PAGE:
“We become habituated to the familiar, but the familiar isn’t always healthy,” says yoga teacher Felicia Tomasko. Her words might apply to our relationships, our diets, our jobs, or our surroundings. Sometimes we get so used to living in situations that don’t benefit us that we forget there is an alternative. But look around – is your environment helping or hurting you?
Our minds and bodies are one big source of input, and the saying, “Garbage in, garbage out” seems appropriate. If our senses are bombarded by too much noise, tension, unpleasant colors, harsh light and bad air – if we don’t have someplace to serve as an oasis from all that – if we don’t feel safe and comfortable — the environment will increase stress and contribute to poor health and lower productivity.
The renowned architect and designer Michael Graves says, “I believe well-designed places and objects can actually improve healing, while poor design can inhibit it.” He doesn’t say that lightly. A recent profile in the Washington Post described how Graves was left paralyzed after an illness, and how his experiences turned his work in a new direction. He has first-hand awareness of how the color of a room can lift or sink one’s spirits, or how a lack of accessibility to perform everyday tasks can lead to feelings of helplessness and hopelessness. He is now taking on projects that rethink hospitals, senior living centers and housing for wounded military.
We can think of the environment on both the macro and micro levels. The term, “built environment” isn’t a household phrase yet, but it is widely used in the public health community. According to the Prevention Institute, the built environment consists of the “physical structures and infrastructure of communities”; it can encompass how land is zoned, how a community is designed, what kind of housing is available, transportation options and access to green space. The Prevention Institute has highlighted some recent projects that have contributed to healthier communities:
- Building a jogging path through a cemetery in Los Angeles so that people without a park in their neighborhood would have a place to exercise and enjoy green space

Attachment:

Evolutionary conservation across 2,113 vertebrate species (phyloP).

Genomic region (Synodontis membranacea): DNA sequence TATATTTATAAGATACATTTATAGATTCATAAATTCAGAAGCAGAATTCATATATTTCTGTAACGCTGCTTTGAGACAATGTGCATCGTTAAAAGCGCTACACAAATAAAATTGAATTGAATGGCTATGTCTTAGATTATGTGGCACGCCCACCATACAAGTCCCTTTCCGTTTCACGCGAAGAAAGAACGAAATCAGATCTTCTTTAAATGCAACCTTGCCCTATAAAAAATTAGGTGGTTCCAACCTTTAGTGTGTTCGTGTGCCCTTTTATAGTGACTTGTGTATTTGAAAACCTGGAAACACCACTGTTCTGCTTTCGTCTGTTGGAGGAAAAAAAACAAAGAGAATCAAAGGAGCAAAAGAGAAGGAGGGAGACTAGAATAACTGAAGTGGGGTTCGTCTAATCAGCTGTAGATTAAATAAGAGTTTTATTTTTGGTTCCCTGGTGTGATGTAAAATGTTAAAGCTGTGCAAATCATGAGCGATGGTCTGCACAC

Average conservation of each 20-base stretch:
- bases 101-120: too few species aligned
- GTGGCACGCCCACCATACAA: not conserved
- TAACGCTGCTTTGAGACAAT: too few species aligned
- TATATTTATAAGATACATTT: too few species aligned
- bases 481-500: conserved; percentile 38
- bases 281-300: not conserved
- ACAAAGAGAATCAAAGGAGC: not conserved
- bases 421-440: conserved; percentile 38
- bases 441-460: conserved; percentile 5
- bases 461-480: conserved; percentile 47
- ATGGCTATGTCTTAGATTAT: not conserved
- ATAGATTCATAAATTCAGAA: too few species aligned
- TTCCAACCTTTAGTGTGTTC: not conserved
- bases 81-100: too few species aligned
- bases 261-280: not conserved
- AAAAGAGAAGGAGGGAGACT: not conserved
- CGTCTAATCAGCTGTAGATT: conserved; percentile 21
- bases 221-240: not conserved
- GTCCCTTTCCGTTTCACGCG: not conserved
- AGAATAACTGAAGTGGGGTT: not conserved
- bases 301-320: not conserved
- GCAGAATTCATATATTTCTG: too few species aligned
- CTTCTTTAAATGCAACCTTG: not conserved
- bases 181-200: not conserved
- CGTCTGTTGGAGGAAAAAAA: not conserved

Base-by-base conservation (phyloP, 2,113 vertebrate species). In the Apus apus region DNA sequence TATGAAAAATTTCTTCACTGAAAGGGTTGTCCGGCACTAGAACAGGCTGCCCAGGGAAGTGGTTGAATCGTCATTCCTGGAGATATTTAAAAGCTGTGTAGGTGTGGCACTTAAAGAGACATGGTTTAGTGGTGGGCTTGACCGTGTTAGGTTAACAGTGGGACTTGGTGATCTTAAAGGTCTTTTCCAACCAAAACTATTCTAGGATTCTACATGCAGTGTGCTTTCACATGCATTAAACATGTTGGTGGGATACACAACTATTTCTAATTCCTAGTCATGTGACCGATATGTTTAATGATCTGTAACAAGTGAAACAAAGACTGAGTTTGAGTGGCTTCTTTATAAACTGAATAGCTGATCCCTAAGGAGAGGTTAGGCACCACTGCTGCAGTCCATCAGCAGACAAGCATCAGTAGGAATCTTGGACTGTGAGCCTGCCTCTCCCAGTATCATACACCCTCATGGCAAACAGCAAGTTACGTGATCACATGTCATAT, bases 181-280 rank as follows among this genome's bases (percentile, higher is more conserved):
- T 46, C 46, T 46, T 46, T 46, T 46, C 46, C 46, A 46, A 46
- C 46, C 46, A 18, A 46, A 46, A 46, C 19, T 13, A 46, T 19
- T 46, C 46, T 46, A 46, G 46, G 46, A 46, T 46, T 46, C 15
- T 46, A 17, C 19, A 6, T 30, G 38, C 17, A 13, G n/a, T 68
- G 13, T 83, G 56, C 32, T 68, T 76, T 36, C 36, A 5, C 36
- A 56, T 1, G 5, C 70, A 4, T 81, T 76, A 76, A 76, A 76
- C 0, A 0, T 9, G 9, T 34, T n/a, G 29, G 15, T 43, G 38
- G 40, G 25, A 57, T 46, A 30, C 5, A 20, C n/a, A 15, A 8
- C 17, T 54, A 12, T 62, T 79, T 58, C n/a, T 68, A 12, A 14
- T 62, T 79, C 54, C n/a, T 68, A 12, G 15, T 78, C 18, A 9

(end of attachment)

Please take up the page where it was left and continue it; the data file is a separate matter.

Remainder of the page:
- Organizing a community to obtain a full-service grocery store in their area
- Starting a project in Boston for lead-safe backyards for children to play in
- Turning vacant lots into community gardens
- Redesigning an unsafe intersection to make it more pedestrian and community-friendly
- Engaging a community to create murals that improved the aesthetics of their Philadelphia neighborhood
By changing the macro environment in even small ways, people may feel safer, may be able to eat more healthy foods, may enjoy more social support from the community and may have more opportunity to exercise. When a community buys in to projects like these, and uses the assets it has to bring them to fruition, the first project can often serve as a catalyst for on-going improvements to the environment.
Our micro environments, on the other hand, are sometimes easier, or at least quicker, to alter. With fewer people to please, it becomes simpler to take pro-active steps to create a healthier space. Think about how you feel in certain rooms. Are there particular places that you associate with stress? Are there others where you feel more calm or creative? What is it about the space that provokes those feelings? Is it the activities that take place there? Is it the design or usefulness of the area? Does it feel light or dark, cluttered or spacious? What can you change to make your space more conducive to health and well-being? Some things to consider are:
- Having sources of natural light and good ventilation
- Bringing nature indoors – with flowers, a plant, or even a picture of nature
- Rearranging furniture, or even room uses, to better suit how you live and work
- Painting your rooms in colors that please you, or calming colors like blues and greens
- Creating sound that is pleasing – music, water, wind chimes
- Setting aside a place in the home, even a small one, that is free of work, tension and dissension
Philip Johnson has said that “all great architecture is the design of space that contains, cuddles, exalts, or stimulates the persons in that space.” Even without a great architect, can we create those places of contentment for ourselves?